[The] future of the Middle East region may be defined as much by climate, technological, and demographic change as by traditional security matters.
So, just in closing, I want to turn to the principle of partnerships. It’s the first principle for US policy in the Middle East region, both strengthening those that already exist, developing new ones, and through these partnerships, building new coalitions and alliances to address specific challenges from Iran, to food and energy security, to the energy transition, pandemic, and climate change. Because as the work of the Hariri Center exemplifies, the future of the Middle East region may be defined as much by climate, technological, and demographic change as by traditional security matters. And in all of those areas, the United States is and will remain an essential partner of choice, we firmly believe. This is a unique comparative advantage of ours, and it is one we are determined to sharpen and enhance over the coming months and years as we increase our own resilience and strength at home, which I can’t emphasize enough.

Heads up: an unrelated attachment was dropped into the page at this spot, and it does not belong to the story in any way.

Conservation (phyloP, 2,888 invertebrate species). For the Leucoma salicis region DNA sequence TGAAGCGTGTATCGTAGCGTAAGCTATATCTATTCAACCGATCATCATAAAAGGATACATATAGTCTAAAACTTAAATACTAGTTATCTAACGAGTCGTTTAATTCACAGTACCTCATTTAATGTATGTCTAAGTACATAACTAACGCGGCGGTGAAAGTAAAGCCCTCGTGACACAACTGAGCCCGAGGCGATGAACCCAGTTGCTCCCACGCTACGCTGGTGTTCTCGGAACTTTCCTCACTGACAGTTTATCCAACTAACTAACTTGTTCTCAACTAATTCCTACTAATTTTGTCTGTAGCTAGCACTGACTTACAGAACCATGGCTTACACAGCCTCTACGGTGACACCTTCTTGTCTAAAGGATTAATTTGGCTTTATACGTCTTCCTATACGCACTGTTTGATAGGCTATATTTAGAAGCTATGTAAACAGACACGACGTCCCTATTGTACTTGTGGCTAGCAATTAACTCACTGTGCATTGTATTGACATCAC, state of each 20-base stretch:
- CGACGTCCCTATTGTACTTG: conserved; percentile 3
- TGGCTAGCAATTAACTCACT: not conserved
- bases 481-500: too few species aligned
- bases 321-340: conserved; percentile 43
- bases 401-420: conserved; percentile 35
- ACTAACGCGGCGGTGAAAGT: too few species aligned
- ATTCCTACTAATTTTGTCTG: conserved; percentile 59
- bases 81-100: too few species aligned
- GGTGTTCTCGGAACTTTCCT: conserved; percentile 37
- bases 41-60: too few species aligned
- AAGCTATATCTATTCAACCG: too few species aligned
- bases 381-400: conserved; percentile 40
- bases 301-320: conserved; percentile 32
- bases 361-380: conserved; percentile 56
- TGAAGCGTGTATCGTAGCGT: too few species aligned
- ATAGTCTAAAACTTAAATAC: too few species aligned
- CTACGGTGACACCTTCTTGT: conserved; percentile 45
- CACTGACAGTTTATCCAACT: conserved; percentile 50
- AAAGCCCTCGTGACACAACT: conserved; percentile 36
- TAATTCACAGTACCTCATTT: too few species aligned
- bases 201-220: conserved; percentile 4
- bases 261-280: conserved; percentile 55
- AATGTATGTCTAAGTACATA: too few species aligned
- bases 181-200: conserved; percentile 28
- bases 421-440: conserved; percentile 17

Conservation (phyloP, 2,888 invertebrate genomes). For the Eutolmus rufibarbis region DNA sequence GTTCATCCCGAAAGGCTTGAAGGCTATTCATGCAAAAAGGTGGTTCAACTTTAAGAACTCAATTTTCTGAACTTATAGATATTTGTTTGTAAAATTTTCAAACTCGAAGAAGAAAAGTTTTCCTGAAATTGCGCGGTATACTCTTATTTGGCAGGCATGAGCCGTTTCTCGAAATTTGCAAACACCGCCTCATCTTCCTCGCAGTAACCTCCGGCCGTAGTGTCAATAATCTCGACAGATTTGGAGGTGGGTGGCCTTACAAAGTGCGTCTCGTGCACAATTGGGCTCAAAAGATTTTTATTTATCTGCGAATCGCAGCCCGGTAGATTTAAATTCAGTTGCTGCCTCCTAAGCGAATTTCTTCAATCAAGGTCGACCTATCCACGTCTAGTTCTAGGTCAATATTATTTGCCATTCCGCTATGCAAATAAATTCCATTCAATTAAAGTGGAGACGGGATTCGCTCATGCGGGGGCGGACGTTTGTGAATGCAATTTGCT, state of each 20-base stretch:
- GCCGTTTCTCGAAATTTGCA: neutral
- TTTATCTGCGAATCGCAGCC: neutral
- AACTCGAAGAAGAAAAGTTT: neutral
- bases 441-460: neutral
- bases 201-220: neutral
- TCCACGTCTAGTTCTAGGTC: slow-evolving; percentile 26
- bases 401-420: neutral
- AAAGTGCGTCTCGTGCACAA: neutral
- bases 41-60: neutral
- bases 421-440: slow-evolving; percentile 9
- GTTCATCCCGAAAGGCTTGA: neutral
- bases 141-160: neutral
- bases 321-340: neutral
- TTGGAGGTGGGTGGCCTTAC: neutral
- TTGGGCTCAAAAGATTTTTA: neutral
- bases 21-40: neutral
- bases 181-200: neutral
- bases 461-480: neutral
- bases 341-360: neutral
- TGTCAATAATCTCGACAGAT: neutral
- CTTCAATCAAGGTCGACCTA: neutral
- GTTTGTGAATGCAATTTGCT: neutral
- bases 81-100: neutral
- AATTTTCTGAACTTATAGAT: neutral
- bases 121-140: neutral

So, just in closing, I want to thank Fred, Will, the Atlantic Council, and most importantly, the dedicated professionals from the Hariri Center working every day to forge a more peaceful, integrated, prosperous Middle East region, and to invest in the transformative power of individuals in this extraordinary region of the world. And on behalf of President Biden, we are proud to partner with all of you. Thank you so much.